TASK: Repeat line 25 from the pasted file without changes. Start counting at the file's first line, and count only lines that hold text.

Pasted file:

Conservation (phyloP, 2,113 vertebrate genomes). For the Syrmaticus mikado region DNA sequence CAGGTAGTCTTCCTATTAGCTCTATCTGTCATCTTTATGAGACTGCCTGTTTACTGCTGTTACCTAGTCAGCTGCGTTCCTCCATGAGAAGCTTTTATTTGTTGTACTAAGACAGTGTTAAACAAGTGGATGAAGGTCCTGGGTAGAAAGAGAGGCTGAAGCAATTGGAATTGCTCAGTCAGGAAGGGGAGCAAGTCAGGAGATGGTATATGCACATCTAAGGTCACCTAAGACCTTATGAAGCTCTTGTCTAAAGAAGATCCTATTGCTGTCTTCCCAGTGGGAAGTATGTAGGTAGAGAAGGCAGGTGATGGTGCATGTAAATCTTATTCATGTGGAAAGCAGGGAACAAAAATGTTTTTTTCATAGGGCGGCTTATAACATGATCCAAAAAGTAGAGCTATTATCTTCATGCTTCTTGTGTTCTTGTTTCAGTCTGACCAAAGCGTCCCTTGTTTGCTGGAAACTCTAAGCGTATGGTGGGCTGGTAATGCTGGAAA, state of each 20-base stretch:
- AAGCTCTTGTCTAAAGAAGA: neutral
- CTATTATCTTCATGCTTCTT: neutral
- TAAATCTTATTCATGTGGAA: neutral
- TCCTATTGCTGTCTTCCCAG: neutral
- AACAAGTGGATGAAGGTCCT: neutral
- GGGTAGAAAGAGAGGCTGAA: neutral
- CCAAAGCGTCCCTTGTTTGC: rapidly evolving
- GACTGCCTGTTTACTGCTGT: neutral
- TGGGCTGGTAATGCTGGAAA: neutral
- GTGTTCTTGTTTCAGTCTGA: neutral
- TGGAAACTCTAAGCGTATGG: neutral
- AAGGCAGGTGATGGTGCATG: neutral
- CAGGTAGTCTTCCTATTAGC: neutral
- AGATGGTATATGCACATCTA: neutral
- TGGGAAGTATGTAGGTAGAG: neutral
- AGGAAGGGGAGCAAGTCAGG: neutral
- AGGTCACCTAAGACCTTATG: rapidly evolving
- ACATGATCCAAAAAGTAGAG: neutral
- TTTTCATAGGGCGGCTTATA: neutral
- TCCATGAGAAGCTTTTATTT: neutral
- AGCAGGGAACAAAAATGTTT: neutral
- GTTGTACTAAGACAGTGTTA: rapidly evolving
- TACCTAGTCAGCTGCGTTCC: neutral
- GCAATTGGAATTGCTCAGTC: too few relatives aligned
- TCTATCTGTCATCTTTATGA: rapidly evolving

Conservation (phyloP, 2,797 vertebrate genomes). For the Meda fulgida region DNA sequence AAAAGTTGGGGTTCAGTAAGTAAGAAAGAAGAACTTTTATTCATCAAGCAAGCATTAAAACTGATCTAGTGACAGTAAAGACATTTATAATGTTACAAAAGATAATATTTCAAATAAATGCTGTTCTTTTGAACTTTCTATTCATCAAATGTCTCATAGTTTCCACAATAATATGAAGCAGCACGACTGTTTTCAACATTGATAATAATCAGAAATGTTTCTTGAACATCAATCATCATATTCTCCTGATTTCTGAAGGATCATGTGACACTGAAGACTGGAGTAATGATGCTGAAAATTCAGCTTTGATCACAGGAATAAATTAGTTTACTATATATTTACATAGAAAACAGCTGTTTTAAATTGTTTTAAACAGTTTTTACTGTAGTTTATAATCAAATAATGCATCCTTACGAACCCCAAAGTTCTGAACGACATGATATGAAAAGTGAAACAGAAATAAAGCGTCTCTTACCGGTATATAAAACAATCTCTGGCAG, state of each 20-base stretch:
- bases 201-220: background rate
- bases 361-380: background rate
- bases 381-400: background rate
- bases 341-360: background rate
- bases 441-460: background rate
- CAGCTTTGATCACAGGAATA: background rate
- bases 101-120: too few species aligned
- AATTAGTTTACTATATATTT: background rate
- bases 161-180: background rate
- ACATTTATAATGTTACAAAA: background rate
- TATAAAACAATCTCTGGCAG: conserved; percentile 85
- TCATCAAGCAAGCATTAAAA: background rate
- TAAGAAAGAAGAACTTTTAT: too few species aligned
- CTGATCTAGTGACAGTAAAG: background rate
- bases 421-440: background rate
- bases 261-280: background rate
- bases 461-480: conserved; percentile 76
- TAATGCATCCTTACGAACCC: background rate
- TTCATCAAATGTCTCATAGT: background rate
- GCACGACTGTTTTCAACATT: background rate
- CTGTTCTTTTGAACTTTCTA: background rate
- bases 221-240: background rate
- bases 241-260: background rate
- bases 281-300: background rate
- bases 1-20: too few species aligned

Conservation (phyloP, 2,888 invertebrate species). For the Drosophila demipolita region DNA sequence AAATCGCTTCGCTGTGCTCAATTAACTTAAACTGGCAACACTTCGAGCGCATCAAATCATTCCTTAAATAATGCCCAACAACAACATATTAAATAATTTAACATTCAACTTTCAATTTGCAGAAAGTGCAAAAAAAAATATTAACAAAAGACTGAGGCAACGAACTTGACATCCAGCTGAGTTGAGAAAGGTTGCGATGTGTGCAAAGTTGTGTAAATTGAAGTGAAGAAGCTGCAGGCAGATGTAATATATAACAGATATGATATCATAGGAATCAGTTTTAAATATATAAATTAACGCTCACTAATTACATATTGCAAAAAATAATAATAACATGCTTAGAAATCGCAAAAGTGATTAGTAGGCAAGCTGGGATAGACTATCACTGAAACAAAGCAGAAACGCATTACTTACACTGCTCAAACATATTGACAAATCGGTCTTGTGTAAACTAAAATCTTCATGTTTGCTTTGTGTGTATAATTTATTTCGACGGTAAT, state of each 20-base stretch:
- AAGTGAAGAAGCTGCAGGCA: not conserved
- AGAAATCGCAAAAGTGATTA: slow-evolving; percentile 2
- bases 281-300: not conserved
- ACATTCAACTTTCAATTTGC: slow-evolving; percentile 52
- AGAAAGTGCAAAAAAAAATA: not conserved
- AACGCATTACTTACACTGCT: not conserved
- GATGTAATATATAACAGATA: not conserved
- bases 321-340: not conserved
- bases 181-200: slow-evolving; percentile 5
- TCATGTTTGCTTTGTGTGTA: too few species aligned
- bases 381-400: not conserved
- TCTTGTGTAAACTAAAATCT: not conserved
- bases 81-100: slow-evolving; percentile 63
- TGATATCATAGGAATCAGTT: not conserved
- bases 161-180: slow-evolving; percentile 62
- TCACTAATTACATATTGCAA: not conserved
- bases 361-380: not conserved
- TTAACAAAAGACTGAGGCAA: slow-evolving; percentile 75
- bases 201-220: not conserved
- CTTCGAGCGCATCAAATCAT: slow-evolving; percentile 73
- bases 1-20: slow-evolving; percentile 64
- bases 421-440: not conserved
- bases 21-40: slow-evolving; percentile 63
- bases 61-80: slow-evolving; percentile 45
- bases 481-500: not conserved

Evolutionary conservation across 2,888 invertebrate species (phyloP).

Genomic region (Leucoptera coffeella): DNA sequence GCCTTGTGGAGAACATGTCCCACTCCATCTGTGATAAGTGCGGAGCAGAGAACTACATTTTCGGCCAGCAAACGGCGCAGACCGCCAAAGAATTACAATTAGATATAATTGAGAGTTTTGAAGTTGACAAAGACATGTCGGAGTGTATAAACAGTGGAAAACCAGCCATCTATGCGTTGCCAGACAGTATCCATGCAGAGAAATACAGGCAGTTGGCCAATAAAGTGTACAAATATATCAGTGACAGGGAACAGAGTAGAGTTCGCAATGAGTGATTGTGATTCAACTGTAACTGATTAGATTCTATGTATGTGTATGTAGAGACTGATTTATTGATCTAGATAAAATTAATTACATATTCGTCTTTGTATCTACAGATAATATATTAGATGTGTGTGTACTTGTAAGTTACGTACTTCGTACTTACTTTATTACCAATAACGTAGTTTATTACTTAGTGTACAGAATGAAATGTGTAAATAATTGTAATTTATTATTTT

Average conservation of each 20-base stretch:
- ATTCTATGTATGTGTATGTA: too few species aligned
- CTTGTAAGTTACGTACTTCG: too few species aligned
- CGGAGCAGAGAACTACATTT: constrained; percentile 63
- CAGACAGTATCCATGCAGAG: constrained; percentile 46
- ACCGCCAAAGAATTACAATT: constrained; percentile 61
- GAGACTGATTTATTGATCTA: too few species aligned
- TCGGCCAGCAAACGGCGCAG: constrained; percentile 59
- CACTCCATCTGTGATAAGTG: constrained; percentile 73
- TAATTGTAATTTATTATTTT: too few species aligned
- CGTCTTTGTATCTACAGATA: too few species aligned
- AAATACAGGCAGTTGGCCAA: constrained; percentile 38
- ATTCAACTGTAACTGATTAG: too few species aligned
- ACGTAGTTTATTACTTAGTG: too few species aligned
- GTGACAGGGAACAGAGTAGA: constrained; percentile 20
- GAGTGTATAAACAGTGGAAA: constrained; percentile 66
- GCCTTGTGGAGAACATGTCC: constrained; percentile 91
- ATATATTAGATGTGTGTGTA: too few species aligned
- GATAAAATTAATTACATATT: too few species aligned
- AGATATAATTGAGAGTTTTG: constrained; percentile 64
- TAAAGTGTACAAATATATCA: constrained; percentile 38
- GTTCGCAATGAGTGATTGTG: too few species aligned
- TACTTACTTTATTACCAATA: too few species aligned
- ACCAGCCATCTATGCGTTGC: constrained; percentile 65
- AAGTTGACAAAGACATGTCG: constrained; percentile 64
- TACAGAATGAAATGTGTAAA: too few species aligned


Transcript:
- GCAATTGGAATTGCTCAGTC: too few relatives aligned